Careful what you wish for
In 1791 our new national currency, based on the dollar, was struggling for recognition without the support of the British financial system. The various colonies’ separate currencies had been used throughout the 18th century: after the war they had been devalued to one-40th of their pre-Revolution face value. Without the support of the British banking system those currencies were almost worthless, and social dislocation was widespread as Americans’ farms were foreclosed upon. Veterans of the Revolution had been paid with new currencies that had little if any face value, while the new nation struggled to gain recognition for a new national currency that would find international acceptance, and new international trading agreements with European nations.
In those desperate post-Revolution years the Monadnock region was filling up rapidly with newly displaced persons seeking cheap lands in a new fiscal environment, and lands north and west of Boston were newly attractive because of their low cost. At Concord, the New Hampshire state legislature struggled to build roads, and to find out who these new residents were. The dangers of popular uprisings were on everyone’s minds: it is not by accident that states’ militias were ordered to be formed by national law in 1792, or that the first official American census was taken in that year.
In such an environment it was imperative to establish order, and well educated students were seen as a source of stability by the sitting New Hampshire state legislature. The following item is recorded in Albert Bachellor, ed., NH Early State Papers, vol. XXII (1893):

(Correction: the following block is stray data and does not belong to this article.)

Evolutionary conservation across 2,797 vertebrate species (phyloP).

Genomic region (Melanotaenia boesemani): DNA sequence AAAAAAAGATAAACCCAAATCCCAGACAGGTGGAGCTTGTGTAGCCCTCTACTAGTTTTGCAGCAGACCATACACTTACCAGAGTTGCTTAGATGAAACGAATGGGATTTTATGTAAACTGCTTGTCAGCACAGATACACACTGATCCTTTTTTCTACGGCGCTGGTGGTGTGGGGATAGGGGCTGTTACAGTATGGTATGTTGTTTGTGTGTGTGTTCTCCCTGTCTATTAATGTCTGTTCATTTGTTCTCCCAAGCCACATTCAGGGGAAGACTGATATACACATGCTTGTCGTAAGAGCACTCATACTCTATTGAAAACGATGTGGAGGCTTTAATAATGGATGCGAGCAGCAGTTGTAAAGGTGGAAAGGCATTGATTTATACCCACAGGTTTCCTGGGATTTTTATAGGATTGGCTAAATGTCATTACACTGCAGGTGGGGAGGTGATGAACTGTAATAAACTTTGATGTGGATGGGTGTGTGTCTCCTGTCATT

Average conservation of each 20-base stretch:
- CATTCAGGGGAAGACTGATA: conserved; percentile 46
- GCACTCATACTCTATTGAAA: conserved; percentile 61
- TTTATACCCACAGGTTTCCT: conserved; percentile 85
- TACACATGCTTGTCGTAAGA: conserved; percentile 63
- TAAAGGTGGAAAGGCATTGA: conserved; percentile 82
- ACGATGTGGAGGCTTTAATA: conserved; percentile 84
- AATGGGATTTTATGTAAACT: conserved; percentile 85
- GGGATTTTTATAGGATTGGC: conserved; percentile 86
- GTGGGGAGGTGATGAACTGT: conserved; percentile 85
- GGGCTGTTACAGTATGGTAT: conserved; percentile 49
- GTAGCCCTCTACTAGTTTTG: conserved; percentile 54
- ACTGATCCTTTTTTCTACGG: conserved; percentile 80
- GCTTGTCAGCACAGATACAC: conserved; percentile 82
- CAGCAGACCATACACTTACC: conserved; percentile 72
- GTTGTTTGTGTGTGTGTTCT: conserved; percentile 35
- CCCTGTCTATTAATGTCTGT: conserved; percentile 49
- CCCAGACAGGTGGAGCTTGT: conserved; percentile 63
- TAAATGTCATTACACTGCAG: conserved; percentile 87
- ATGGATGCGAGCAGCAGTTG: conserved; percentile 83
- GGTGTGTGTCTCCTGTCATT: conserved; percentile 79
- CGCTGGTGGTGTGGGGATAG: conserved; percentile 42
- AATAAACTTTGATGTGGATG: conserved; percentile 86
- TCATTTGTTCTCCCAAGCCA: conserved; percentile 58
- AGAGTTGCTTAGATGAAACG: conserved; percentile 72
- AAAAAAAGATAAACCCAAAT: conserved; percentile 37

Journal of the House of the House of Representatives, Tuesday, January 11, 1791: “Resolved that the President [of New Hampshire; the title of governor came later] give direction to the Commissary General of this State to deliver…one hundred and thirty stands of Arms with Bayonets and thirty Cartouche [ammunition] Boxes and belts for the use of the students of Dartmouth College, the President of the said College giving bond in the sum of three hundred pounds for the preservation of said fire arms and for their return when called for.”
Desperate times demanded desperate measures, as the New Hampshire state legislature struggled with newly landless poor and displaced pouring into the new state of New Hampshire after the American Revolution. Not all the new people spoke English either, and the fear was that these immigrants would challenge existing laws and expectations in New Hampshire. We have many of the same fears today, as our national legislature debates immigration policy and many Americans fear the changes of a new century.
Russell Bastedo of Dublin was the NH State Curator from 1997 to 2009.